8. Lol you may be right! For the record, at night the outside air temperature was lower than room temp so the AC was not an issue. And I made sure that there was no wind-tunnel effect at the door, nor any whistling through the door gap.
  9. I often see comments like the above, and I cannot understand them. I mean, I see nothing wrong with enjoying an obstructed view, or a sheltered balcony, or a lower deck ocean view, or even an inside stateroom, especially if the price is advantageous ... but I don't understand the disdain for an open balcony. I took a return trans-Atlantic voyage last year in Aug/Sept in 12-001 (first cabin on the starboard side) for about the (discounted) cost of an inside cabin and I was on the balcony constantly: Balcony door open at night for the ocean breeze and the sound of the sea sloshing against the ship's side. Watching for passing ships and sea-life (whales, dolphins, flying fish) Peeking into the starboard bridgewing. I worry that I've now been spoiled for anything else.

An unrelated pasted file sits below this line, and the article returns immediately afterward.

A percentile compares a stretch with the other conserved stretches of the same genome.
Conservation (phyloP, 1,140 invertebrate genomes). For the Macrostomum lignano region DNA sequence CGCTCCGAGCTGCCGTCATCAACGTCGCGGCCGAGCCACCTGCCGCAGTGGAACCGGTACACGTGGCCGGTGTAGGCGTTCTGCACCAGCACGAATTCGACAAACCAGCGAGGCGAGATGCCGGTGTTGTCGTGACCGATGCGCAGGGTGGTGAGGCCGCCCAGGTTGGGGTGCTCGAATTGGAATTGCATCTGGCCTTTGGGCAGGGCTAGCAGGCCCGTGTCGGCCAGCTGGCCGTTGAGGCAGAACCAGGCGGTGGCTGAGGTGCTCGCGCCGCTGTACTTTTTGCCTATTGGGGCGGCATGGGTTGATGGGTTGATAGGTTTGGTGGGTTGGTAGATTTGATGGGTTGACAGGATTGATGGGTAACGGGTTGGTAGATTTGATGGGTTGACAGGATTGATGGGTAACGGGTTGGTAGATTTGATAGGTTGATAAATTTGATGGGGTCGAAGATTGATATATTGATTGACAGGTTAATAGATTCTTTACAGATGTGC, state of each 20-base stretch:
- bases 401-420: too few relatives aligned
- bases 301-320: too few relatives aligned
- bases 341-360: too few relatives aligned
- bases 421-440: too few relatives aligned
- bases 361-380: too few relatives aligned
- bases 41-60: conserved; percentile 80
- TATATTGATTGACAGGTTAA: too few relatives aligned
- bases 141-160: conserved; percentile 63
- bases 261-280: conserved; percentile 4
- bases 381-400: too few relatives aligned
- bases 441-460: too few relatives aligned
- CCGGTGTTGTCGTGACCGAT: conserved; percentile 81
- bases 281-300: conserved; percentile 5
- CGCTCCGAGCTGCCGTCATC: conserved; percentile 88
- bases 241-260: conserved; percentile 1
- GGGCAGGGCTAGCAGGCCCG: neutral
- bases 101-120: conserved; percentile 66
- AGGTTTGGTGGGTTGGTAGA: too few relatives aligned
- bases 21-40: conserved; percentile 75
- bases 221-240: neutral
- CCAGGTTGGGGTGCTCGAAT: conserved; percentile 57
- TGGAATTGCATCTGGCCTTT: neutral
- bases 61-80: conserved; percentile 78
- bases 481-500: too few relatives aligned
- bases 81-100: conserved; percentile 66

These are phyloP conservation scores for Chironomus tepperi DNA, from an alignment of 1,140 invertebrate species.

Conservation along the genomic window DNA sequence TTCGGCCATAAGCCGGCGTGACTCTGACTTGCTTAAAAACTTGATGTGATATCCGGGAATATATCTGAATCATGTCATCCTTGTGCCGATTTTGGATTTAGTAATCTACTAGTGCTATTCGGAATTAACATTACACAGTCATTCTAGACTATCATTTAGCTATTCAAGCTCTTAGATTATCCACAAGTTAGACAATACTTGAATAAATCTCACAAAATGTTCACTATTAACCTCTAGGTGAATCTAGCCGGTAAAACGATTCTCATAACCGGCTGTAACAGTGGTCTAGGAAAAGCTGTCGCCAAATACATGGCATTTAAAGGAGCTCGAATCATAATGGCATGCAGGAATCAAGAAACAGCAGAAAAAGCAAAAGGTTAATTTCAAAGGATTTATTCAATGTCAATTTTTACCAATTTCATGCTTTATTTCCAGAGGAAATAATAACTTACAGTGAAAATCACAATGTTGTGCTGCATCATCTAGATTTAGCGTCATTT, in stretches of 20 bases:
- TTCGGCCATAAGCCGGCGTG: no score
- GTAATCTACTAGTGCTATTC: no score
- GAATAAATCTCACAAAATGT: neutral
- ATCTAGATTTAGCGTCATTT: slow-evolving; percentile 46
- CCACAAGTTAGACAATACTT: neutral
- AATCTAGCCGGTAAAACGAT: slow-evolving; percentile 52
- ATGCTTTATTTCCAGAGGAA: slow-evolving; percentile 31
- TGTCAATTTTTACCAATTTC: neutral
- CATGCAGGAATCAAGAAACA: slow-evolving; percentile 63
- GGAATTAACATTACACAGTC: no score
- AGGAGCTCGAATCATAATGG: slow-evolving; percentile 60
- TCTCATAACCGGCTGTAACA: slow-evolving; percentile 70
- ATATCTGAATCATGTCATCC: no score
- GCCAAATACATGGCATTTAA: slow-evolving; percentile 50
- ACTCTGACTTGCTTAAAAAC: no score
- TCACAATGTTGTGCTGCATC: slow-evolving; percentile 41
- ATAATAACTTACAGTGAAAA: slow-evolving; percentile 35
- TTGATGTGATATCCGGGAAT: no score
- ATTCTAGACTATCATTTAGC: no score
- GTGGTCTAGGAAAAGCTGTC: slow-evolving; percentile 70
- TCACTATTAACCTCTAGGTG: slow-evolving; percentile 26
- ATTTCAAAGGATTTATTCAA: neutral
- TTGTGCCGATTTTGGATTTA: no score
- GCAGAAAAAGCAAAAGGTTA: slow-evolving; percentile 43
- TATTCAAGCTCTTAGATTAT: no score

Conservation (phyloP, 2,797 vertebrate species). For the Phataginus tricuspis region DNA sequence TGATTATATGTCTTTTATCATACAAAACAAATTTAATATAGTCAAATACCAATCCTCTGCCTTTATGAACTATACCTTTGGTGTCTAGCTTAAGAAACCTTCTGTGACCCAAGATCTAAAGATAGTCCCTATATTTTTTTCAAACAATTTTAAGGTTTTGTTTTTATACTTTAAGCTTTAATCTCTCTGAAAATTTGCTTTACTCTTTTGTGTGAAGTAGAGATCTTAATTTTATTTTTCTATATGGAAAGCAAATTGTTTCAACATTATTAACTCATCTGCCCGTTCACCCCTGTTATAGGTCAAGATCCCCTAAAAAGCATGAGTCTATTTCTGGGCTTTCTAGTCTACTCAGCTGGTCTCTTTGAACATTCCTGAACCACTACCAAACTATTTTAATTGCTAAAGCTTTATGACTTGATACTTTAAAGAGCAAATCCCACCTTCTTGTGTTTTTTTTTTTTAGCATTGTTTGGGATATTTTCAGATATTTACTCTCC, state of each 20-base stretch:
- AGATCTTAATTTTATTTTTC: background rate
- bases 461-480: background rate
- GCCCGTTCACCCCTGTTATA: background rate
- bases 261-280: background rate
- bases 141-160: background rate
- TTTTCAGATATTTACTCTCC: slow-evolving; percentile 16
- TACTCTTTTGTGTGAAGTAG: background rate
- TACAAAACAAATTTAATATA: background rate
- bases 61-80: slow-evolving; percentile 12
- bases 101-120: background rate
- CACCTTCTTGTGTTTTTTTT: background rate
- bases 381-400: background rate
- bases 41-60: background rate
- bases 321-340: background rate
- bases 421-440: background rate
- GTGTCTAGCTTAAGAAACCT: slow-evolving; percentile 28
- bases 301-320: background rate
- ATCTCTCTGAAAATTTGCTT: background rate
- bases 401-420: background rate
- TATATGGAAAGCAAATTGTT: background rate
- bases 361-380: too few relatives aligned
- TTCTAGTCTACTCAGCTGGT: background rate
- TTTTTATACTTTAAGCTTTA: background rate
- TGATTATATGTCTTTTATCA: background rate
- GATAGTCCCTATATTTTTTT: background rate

10. That's interesting that Hertz was open at all on a Sunday morning, near the waterfront. Perhaps I was misinformed, but when I contacted several car rental companies they all mentioned that there was a city-wide proscription on opening there, Sunday mornings. I would not have willingly paid £25 each way to and from the airport just to rent a car, if I had known of any other way to get one!
  11. Sweet with sweet?? That's a bit much. That's kind of the point of the bitter coffee ... to offset the sweet of the dessert. Then maybe some port or brandy after that, along with a cheese plate.